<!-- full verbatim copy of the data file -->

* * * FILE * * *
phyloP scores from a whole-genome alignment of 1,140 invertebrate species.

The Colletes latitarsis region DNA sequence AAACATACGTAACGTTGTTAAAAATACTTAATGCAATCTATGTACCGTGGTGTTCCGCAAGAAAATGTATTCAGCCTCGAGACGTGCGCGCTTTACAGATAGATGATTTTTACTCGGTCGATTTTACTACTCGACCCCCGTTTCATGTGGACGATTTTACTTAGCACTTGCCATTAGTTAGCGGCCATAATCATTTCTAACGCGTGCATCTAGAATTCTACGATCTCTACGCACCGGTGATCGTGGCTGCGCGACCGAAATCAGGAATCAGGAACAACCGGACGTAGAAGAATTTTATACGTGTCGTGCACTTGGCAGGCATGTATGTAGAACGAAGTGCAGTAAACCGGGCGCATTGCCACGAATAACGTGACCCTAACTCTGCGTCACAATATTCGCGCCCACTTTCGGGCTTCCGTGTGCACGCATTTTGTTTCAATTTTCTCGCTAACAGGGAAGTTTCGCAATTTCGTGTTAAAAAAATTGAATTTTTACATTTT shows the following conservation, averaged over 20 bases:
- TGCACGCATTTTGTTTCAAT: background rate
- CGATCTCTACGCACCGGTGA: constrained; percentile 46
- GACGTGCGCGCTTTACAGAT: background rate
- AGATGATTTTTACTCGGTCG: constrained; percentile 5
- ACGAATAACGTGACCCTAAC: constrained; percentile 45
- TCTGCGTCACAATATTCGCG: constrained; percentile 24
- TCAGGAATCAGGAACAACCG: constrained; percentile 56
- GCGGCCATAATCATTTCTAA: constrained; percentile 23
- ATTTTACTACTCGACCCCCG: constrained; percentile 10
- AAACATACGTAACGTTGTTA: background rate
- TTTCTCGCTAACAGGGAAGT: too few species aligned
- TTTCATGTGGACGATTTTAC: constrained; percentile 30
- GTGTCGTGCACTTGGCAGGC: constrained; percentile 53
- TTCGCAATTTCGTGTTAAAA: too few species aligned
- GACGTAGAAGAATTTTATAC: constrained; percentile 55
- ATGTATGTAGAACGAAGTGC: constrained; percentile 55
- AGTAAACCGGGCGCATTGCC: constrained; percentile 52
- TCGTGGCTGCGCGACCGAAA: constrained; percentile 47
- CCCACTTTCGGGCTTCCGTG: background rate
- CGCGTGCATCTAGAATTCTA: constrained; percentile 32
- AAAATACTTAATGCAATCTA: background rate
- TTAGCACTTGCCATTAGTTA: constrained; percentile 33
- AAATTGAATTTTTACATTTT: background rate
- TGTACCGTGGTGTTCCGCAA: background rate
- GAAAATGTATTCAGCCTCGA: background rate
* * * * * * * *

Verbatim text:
phyloP scores from a whole-genome alignment of 1,140 invertebrate species.

The Colletes latitarsis region DNA sequence AAACATACGTAACGTTGTTAAAAATACTTAATGCAATCTATGTACCGTGGTGTTCCGCAAGAAAATGTATTCAGCCTCGAGACGTGCGCGCTTTACAGATAGATGATTTTTACTCGGTCGATTTTACTACTCGACCCCCGTTTCATGTGGACGATTTTACTTAGCACTTGCCATTAGTTAGCGGCCATAATCATTTCTAACGCGTGCATCTAGAATTCTACGATCTCTACGCACCGGTGATCGTGGCTGCGCGACCGAAATCAGGAATCAGGAACAACCGGACGTAGAAGAATTTTATACGTGTCGTGCACTTGGCAGGCATGTATGTAGAACGAAGTGCAGTAAACCGGGCGCATTGCCACGAATAACGTGACCCTAACTCTGCGTCACAATATTCGCGCCCACTTTCGGGCTTCCGTGTGCACGCATTTTGTTTCAATTTTCTCGCTAACAGGGAAGTTTCGCAATTTCGTGTTAAAAAAATTGAATTTTTACATTTT shows the following conservation, averaged over 20 bases:
- TGCACGCATTTTGTTTCAAT: background rate
- CGATCTCTACGCACCGGTGA: constrained; percentile 46
- GACGTGCGCGCTTTACAGAT: background rate
- AGATGATTTTTACTCGGTCG: constrained; percentile 5
- ACGAATAACGTGACCCTAAC: constrained; percentile 45
- TCTGCGTCACAATATTCGCG: constrained; percentile 24
- TCAGGAATCAGGAACAACCG: constrained; percentile 56
- GCGGCCATAATCATTTCTAA: constrained; percentile 23
- ATTTTACTACTCGACCCCCG: constrained; percentile 10
- AAACATACGTAACGTTGTTA: background rate
- TTTCTCGCTAACAGGGAAGT: too few species aligned
- TTTCATGTGGACGATTTTAC: constrained; percentile 30
- GTGTCGTGCACTTGGCAGGC: constrained; percentile 53
- TTCGCAATTTCGTGTTAAAA: too few species aligned
- GACGTAGAAGAATTTTATAC: constrained; percentile 55
- ATGTATGTAGAACGAAGTGC: constrained; percentile 55
- AGTAAACCGGGCGCATTGCC: constrained; percentile 52
- TCGTGGCTGCGCGACCGAAA: constrained; percentile 47
- CCCACTTTCGGGCTTCCGTG: background rate
- CGCGTGCATCTAGAATTCTA: constrained; percentile 32
- AAAATACTTAATGCAATCTA: background rate
- TTAGCACTTGCCATTAGTTA: constrained; percentile 33
- AAATTGAATTTTTACATTTT: background rate
- TGTACCGTGGTGTTCCGCAA: background rate
- GAAAATGTATTCAGCCTCGA: background rate